Tuesday Jun 14 2022
Web Desk

Showing your stress to people could actually be good: study

Web Desk
A boy sitting with his face buried in his hands.—Pixabay
A boy sitting with his face buried in his hands.—Pixabay

  • Visible signs that communicate that person is going through stress make them more appealing.
  • Stress has communicative function. 
  • People act warmer and gentler with those whose stress shows. 

New research has shown people treat you better and respond in better ways if you openly exhibit signs of anxiety or stress. 

According to the study, visible signs that communicate that a person is going through stress make them more appealing, allowing others to treat them warmly, reported BBC.

The research encourages people to not try extremely hard to hide their anxiety and let people see it. 

Jamie Whitehouse, a research fellow at Nottingham Trent University in the UK, said that the behaviours accompanying stress such as the heartrate are not functionless. 

"They actually have communicative functions," said Jamie.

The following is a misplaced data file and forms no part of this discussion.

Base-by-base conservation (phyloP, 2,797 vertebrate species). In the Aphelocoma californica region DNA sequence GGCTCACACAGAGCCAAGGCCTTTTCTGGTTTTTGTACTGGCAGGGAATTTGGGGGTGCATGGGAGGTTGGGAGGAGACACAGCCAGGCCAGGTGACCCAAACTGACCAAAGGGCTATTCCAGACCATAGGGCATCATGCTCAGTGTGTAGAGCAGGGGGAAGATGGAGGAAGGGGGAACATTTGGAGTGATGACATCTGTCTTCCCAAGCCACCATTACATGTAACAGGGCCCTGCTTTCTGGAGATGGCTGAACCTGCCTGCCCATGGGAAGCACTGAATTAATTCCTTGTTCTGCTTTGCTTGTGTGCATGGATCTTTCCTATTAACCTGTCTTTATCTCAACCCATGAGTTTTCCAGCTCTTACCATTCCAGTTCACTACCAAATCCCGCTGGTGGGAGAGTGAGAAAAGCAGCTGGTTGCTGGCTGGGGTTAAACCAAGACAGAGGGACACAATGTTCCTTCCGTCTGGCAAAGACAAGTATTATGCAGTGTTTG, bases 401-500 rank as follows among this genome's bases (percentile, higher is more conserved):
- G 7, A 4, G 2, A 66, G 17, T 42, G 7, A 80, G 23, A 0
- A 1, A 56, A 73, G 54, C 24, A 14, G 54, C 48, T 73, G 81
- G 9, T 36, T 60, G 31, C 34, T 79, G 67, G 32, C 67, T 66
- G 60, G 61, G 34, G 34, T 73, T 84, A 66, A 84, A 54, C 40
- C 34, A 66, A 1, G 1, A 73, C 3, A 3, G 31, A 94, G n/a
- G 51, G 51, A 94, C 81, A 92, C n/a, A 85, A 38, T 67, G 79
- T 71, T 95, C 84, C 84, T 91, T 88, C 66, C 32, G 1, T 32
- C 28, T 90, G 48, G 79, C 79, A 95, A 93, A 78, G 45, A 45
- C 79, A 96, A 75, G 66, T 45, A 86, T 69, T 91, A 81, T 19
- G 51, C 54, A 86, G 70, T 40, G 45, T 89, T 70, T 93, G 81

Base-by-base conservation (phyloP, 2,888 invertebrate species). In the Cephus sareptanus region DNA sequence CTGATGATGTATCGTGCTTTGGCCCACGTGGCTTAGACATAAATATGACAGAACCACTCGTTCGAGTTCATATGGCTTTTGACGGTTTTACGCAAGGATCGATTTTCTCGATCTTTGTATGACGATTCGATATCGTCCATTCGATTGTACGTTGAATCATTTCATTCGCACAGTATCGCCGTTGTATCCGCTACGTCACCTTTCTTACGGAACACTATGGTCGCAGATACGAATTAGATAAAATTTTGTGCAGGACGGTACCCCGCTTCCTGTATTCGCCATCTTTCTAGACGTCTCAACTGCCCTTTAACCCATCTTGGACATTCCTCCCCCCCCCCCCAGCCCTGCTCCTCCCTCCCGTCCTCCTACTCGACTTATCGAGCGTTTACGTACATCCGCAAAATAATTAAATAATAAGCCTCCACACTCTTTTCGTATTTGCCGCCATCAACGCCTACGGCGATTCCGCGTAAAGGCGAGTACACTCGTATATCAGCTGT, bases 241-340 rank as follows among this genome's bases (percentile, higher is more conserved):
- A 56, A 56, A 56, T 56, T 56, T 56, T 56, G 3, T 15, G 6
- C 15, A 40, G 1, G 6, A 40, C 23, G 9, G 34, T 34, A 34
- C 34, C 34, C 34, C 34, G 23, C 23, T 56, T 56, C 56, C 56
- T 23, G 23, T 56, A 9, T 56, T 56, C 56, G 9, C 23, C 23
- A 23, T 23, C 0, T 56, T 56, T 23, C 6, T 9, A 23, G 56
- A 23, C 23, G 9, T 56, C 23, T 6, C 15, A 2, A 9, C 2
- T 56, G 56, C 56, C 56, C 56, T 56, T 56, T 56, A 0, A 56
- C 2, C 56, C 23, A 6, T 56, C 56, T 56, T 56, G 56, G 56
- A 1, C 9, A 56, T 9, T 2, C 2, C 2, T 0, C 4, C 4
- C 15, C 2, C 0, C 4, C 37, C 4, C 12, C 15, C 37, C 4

In 2017, Whitehouse found evidence to support the concept. He observed 45 rhesus macaques in Punta Santiago, Puerto Rico. He found that those who nervously scratched themselves if an individual from higher-ranking were around received warmer behaviour from the other monkey. 

This led Jamie to experiment on humans as well. 

The 23 participants of his study's research underwent the “Trier Social Stress Test”, which induces anxiety. They were recorded while they performed their tasks such as fake interview or an on-spot arithmetic test.

Next, 133 participants were asked to rate the fake interviews. People who watched the video were able to recognise the stress in the interviewees.  The identification came from non-verbal signs. 

“This tells us that these behaviours are not just functionless but by-products of stress, but actually have communicative functions,” Jamie says.

Research then indicates that our stress being exposed has benefits. 

In another experiment conducted by Christopher Thorstenson, an assistant professor at the Rochester Institute of Technology in New York state, people were shown images of "embarrassed faces".

They were told that these embarrassed individuals had apologised. The respondents were then asked whose apology they thought was more sincere. 

Images of people that looked more embarrassed i.e. had more blush on their faces were rated more on sincerity.